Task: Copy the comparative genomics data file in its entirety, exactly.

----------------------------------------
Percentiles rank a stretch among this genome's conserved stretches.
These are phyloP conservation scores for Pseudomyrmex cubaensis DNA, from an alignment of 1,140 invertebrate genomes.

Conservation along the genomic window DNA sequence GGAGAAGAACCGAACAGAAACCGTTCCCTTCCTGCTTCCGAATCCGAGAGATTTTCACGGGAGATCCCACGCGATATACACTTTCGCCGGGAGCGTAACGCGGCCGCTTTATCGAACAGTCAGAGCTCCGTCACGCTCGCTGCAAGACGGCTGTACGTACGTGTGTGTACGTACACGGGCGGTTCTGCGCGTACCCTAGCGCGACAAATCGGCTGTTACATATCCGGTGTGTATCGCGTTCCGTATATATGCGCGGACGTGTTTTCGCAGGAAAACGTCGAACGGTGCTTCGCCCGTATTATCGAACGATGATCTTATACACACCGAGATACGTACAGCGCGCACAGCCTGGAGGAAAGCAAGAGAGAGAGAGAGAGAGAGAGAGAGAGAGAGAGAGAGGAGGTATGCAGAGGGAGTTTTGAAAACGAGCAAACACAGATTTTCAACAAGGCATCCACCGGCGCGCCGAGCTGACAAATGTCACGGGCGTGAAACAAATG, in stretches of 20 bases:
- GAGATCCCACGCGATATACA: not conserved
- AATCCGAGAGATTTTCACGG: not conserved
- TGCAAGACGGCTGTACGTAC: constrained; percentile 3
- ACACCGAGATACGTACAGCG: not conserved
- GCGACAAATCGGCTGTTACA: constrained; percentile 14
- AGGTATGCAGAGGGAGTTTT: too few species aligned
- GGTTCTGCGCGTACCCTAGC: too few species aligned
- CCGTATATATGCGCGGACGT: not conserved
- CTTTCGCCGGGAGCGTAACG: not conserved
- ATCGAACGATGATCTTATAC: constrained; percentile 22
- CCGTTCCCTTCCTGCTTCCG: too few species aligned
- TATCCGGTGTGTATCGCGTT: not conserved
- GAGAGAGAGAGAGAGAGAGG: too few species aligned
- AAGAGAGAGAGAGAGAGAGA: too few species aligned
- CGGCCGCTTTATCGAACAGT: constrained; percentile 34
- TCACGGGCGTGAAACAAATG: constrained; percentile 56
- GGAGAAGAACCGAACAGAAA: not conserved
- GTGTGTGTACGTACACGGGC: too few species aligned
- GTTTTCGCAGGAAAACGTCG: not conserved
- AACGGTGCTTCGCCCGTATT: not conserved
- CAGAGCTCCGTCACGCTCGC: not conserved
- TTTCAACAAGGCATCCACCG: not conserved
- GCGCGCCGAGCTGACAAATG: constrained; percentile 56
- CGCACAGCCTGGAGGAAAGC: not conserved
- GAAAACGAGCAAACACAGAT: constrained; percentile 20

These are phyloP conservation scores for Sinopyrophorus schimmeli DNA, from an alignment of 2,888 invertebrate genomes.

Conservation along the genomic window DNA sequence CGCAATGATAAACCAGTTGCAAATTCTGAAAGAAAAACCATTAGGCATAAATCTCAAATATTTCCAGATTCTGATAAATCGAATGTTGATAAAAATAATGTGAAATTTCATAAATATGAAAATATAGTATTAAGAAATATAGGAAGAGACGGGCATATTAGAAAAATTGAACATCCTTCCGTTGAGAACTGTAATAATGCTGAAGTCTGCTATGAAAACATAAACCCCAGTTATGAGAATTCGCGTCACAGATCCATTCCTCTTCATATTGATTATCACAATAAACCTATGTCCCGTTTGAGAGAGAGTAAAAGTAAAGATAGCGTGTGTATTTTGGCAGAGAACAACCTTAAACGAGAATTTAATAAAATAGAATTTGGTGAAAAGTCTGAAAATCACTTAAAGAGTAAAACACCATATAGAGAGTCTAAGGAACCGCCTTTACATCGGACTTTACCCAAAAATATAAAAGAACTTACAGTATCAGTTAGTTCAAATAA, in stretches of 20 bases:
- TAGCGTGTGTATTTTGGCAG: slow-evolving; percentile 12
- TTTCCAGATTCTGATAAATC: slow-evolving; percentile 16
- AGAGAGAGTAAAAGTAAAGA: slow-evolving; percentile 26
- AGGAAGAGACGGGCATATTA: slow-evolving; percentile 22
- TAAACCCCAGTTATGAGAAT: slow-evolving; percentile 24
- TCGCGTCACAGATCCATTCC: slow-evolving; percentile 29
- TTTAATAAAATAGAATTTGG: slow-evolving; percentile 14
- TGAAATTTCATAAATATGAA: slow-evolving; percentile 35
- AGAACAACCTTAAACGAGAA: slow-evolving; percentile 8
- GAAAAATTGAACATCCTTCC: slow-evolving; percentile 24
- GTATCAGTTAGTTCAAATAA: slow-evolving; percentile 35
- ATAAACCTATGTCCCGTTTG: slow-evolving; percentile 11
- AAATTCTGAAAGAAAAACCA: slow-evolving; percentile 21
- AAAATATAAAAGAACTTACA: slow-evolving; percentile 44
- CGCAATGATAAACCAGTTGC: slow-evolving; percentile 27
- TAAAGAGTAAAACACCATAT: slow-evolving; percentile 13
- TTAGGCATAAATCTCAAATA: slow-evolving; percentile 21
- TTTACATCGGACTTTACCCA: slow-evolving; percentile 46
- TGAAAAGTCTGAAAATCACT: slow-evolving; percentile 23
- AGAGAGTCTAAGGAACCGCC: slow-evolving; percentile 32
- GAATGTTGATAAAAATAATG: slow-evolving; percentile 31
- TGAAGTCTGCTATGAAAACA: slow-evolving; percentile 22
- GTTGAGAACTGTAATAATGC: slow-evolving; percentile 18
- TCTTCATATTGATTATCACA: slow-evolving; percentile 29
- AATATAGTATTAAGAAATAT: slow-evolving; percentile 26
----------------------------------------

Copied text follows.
Percentiles rank a stretch among this genome's conserved stretches.
These are phyloP conservation scores for Pseudomyrmex cubaensis DNA, from an alignment of 1,140 invertebrate genomes.

Conservation along the genomic window DNA sequence GGAGAAGAACCGAACAGAAACCGTTCCCTTCCTGCTTCCGAATCCGAGAGATTTTCACGGGAGATCCCACGCGATATACACTTTCGCCGGGAGCGTAACGCGGCCGCTTTATCGAACAGTCAGAGCTCCGTCACGCTCGCTGCAAGACGGCTGTACGTACGTGTGTGTACGTACACGGGCGGTTCTGCGCGTACCCTAGCGCGACAAATCGGCTGTTACATATCCGGTGTGTATCGCGTTCCGTATATATGCGCGGACGTGTTTTCGCAGGAAAACGTCGAACGGTGCTTCGCCCGTATTATCGAACGATGATCTTATACACACCGAGATACGTACAGCGCGCACAGCCTGGAGGAAAGCAAGAGAGAGAGAGAGAGAGAGAGAGAGAGAGAGAGAGAGGAGGTATGCAGAGGGAGTTTTGAAAACGAGCAAACACAGATTTTCAACAAGGCATCCACCGGCGCGCCGAGCTGACAAATGTCACGGGCGTGAAACAAATG, in stretches of 20 bases:
- GAGATCCCACGCGATATACA: not conserved
- AATCCGAGAGATTTTCACGG: not conserved
- TGCAAGACGGCTGTACGTAC: constrained; percentile 3
- ACACCGAGATACGTACAGCG: not conserved
- GCGACAAATCGGCTGTTACA: constrained; percentile 14
- AGGTATGCAGAGGGAGTTTT: too few species aligned
- GGTTCTGCGCGTACCCTAGC: too few species aligned
- CCGTATATATGCGCGGACGT: not conserved
- CTTTCGCCGGGAGCGTAACG: not conserved
- ATCGAACGATGATCTTATAC: constrained; percentile 22
- CCGTTCCCTTCCTGCTTCCG: too few species aligned
- TATCCGGTGTGTATCGCGTT: not conserved
- GAGAGAGAGAGAGAGAGAGG: too few species aligned
- AAGAGAGAGAGAGAGAGAGA: too few species aligned
- CGGCCGCTTTATCGAACAGT: constrained; percentile 34
- TCACGGGCGTGAAACAAATG: constrained; percentile 56
- GGAGAAGAACCGAACAGAAA: not conserved
- GTGTGTGTACGTACACGGGC: too few species aligned
- GTTTTCGCAGGAAAACGTCG: not conserved
- AACGGTGCTTCGCCCGTATT: not conserved
- CAGAGCTCCGTCACGCTCGC: not conserved
- TTTCAACAAGGCATCCACCG: not conserved
- GCGCGCCGAGCTGACAAATG: constrained; percentile 56
- CGCACAGCCTGGAGGAAAGC: not conserved
- GAAAACGAGCAAACACAGAT: constrained; percentile 20

These are phyloP conservation scores for Sinopyrophorus schimmeli DNA, from an alignment of 2,888 invertebrate genomes.

Conservation along the genomic window DNA sequence CGCAATGATAAACCAGTTGCAAATTCTGAAAGAAAAACCATTAGGCATAAATCTCAAATATTTCCAGATTCTGATAAATCGAATGTTGATAAAAATAATGTGAAATTTCATAAATATGAAAATATAGTATTAAGAAATATAGGAAGAGACGGGCATATTAGAAAAATTGAACATCCTTCCGTTGAGAACTGTAATAATGCTGAAGTCTGCTATGAAAACATAAACCCCAGTTATGAGAATTCGCGTCACAGATCCATTCCTCTTCATATTGATTATCACAATAAACCTATGTCCCGTTTGAGAGAGAGTAAAAGTAAAGATAGCGTGTGTATTTTGGCAGAGAACAACCTTAAACGAGAATTTAATAAAATAGAATTTGGTGAAAAGTCTGAAAATCACTTAAAGAGTAAAACACCATATAGAGAGTCTAAGGAACCGCCTTTACATCGGACTTTACCCAAAAATATAAAAGAACTTACAGTATCAGTTAGTTCAAATAA, in stretches of 20 bases:
- TAGCGTGTGTATTTTGGCAG: slow-evolving; percentile 12
- TTTCCAGATTCTGATAAATC: slow-evolving; percentile 16
- AGAGAGAGTAAAAGTAAAGA: slow-evolving; percentile 26
- AGGAAGAGACGGGCATATTA: slow-evolving; percentile 22
- TAAACCCCAGTTATGAGAAT: slow-evolving; percentile 24
- TCGCGTCACAGATCCATTCC: slow-evolving; percentile 29
- TTTAATAAAATAGAATTTGG: slow-evolving; percentile 14
- TGAAATTTCATAAATATGAA: slow-evolving; percentile 35
- AGAACAACCTTAAACGAGAA: slow-evolving; percentile 8
- GAAAAATTGAACATCCTTCC: slow-evolving; percentile 24
- GTATCAGTTAGTTCAAATAA: slow-evolving; percentile 35
- ATAAACCTATGTCCCGTTTG: slow-evolving; percentile 11
- AAATTCTGAAAGAAAAACCA: slow-evolving; percentile 21
- AAAATATAAAAGAACTTACA: slow-evolving; percentile 44
- CGCAATGATAAACCAGTTGC: slow-evolving; percentile 27
- TAAAGAGTAAAACACCATAT: slow-evolving; percentile 13
- TTAGGCATAAATCTCAAATA: slow-evolving; percentile 21
- TTTACATCGGACTTTACCCA: slow-evolving; percentile 46
- TGAAAAGTCTGAAAATCACT: slow-evolving; percentile 23
- AGAGAGTCTAAGGAACCGCC: slow-evolving; percentile 32
- GAATGTTGATAAAAATAATG: slow-evolving; percentile 31
- TGAAGTCTGCTATGAAAACA: slow-evolving; percentile 22
- GTTGAGAACTGTAATAATGC: slow-evolving; percentile 18
- TCTTCATATTGATTATCACA: slow-evolving; percentile 29
- AATATAGTATTAAGAAATAT: slow-evolving; percentile 26